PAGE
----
Immigration crackdown reaches deep into New Jersey communities
New data reveals that more than 90 percent of the state’s municipalities have cases pending in immigration court, the fifth-largest caseload in the country.
The United States’ immigration crackdown reaches far beyond typical immigrant enclaves: More than 31,000 people from every New Jersey county and more than 90 percent of municipalities have cases pending in immigration court, new data shows.
New Jersey has the fifth-largest immigration court caseload in the nation, according to data from the Transactional Records Access Clearinghouse at Syracuse University. TRAC’s Immigration Project gathers detailed, up-to-date data and makes it available to the public. It recently created a web-mapping application that, for the first time, provides counts of those with pending cases according to their county and municipality of residence.
The new data shows that more than three in four counties nationwide have active cases. In New Jersey, people in every county are in court, with the numbers ranging from 57 in the northernmost Sussex County to 4,950 in urban Essex. At least one person in 510 of the state’s municipalities — more than nine of every 10 — have cases pending.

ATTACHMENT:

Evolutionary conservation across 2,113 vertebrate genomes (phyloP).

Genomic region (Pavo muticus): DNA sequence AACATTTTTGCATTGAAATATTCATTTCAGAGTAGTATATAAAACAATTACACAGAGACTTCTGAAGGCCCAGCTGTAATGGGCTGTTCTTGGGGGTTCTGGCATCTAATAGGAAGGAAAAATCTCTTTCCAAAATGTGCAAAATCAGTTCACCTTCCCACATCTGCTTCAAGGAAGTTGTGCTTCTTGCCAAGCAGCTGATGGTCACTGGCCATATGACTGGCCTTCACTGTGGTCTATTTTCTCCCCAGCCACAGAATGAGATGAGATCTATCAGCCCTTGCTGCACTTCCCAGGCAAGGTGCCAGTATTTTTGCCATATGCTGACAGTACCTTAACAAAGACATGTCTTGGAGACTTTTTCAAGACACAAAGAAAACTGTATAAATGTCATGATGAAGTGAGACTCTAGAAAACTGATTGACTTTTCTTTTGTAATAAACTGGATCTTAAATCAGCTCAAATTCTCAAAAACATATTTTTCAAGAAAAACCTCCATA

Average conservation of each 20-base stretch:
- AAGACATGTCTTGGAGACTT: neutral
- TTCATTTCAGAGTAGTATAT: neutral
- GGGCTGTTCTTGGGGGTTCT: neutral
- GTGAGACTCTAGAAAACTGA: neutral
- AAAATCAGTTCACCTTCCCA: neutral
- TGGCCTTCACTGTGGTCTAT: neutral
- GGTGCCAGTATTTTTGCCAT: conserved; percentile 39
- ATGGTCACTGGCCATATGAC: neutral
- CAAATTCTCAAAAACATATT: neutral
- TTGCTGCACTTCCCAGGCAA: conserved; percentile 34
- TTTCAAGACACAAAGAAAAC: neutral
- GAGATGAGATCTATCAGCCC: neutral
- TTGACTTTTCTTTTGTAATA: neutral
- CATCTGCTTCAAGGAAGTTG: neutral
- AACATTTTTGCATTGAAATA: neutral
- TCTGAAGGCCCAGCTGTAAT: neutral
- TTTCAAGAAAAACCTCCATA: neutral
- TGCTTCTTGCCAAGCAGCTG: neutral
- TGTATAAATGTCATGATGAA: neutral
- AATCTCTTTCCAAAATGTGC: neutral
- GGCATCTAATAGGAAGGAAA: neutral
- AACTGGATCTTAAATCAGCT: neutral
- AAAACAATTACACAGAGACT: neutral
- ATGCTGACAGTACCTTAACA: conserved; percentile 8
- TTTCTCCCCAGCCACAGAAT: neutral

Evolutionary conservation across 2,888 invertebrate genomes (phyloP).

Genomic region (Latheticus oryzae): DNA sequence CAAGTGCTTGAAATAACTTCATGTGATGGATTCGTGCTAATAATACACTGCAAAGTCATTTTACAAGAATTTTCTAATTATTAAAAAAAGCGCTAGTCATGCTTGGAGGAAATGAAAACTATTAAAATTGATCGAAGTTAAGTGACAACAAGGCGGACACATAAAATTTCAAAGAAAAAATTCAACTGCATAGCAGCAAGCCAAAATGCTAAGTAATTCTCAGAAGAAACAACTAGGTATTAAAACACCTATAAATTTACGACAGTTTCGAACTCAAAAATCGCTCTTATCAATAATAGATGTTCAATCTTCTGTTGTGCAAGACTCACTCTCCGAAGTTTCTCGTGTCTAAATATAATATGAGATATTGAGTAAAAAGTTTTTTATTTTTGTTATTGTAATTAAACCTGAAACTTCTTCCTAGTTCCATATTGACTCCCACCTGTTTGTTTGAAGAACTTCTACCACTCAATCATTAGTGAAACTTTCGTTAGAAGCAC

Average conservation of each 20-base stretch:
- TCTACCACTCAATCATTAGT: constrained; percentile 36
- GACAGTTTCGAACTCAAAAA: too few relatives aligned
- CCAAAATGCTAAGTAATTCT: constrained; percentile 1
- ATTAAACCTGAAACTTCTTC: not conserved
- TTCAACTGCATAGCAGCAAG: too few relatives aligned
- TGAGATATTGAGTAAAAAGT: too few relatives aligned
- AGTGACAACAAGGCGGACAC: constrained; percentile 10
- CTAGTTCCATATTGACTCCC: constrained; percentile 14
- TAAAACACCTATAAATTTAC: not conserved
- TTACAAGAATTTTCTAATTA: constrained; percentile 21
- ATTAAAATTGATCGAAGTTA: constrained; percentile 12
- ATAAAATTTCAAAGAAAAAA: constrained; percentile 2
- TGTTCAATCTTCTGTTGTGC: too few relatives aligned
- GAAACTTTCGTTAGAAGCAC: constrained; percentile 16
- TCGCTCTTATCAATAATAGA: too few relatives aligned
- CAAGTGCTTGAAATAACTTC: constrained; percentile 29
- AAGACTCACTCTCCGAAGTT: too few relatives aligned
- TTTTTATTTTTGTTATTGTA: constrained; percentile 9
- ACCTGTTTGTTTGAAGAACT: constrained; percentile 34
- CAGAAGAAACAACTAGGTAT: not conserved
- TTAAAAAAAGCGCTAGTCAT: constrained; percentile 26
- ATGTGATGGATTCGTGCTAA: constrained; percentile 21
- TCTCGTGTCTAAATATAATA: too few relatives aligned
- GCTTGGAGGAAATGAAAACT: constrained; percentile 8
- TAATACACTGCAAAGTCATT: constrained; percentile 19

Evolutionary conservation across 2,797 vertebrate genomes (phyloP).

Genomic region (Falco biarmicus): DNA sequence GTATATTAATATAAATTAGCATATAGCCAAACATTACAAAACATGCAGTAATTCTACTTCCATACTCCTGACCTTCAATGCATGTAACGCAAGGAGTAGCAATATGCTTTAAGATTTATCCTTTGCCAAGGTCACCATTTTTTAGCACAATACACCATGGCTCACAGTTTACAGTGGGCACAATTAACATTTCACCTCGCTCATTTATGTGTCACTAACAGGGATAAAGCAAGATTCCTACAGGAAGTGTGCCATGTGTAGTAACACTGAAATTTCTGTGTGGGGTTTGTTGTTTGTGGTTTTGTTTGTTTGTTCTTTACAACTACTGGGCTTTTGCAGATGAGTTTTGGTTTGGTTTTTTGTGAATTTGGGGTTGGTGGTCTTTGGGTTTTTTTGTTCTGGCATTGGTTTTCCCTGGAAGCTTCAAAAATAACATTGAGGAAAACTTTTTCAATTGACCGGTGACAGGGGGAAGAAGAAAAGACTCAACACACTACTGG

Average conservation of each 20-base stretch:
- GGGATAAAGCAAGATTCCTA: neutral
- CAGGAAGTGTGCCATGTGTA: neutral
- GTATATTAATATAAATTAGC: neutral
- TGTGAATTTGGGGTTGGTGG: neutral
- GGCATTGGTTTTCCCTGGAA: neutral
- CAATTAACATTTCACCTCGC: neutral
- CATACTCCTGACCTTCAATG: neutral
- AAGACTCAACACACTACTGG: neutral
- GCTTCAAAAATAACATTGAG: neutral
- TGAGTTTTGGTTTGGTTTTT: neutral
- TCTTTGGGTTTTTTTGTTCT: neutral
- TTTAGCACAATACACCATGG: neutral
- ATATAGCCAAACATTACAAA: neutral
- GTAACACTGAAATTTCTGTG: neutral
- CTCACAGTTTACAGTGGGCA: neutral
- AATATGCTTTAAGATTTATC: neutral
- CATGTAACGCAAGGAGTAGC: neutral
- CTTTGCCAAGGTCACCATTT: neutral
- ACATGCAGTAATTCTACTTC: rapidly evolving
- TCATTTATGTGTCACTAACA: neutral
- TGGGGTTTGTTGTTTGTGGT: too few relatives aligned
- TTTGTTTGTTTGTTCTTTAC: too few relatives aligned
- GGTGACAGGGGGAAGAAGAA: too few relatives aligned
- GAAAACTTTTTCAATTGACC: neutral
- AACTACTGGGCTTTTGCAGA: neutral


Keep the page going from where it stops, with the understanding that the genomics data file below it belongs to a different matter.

TRAC researchers found “some surprising facts” when examining the data, according to a press release issued by the clearinghouse. “There are a very large number of communities across the country that now have residents with cases before the Immigration Court.”
The long reach of Homeland Security
The data shows that the reach of the U.S. Department of Homeland Security, which charges individuals with violating immigration laws, extends into the suburbs and rural areas and into small towns as well as big cities. Cities do have the largest number of cases nationwide and in New Jersey. Houston, alone, has 33,360 cases, more than the entire state of New Jersey.
Here, people living in Newark represent the largest proportion in the immigration courts, numbering 3,151. That puts Newark among the 20 communities with the largest number of cases in the country. Elizabeth, Plainfield, and Trenton each have more than 1,000 people with immigration court cases, although Elizabeth’s number could be slightly overstated because people held at the Elizabeth Detention Center would be counted as city residents.
Not all these cases are due to the Trump administration crackdown on all undocumented immigrants, including those without any criminal convictions, those who have lived in the United States for a decade or more, and those with parents or children here. Less than 7 percent of all New Jersey cases, or 2,070, were filed within the prior 90 days. It takes an average of 819 days, or 2 ¼ years, for a case in New Jersey’s immigration courts to be concluded.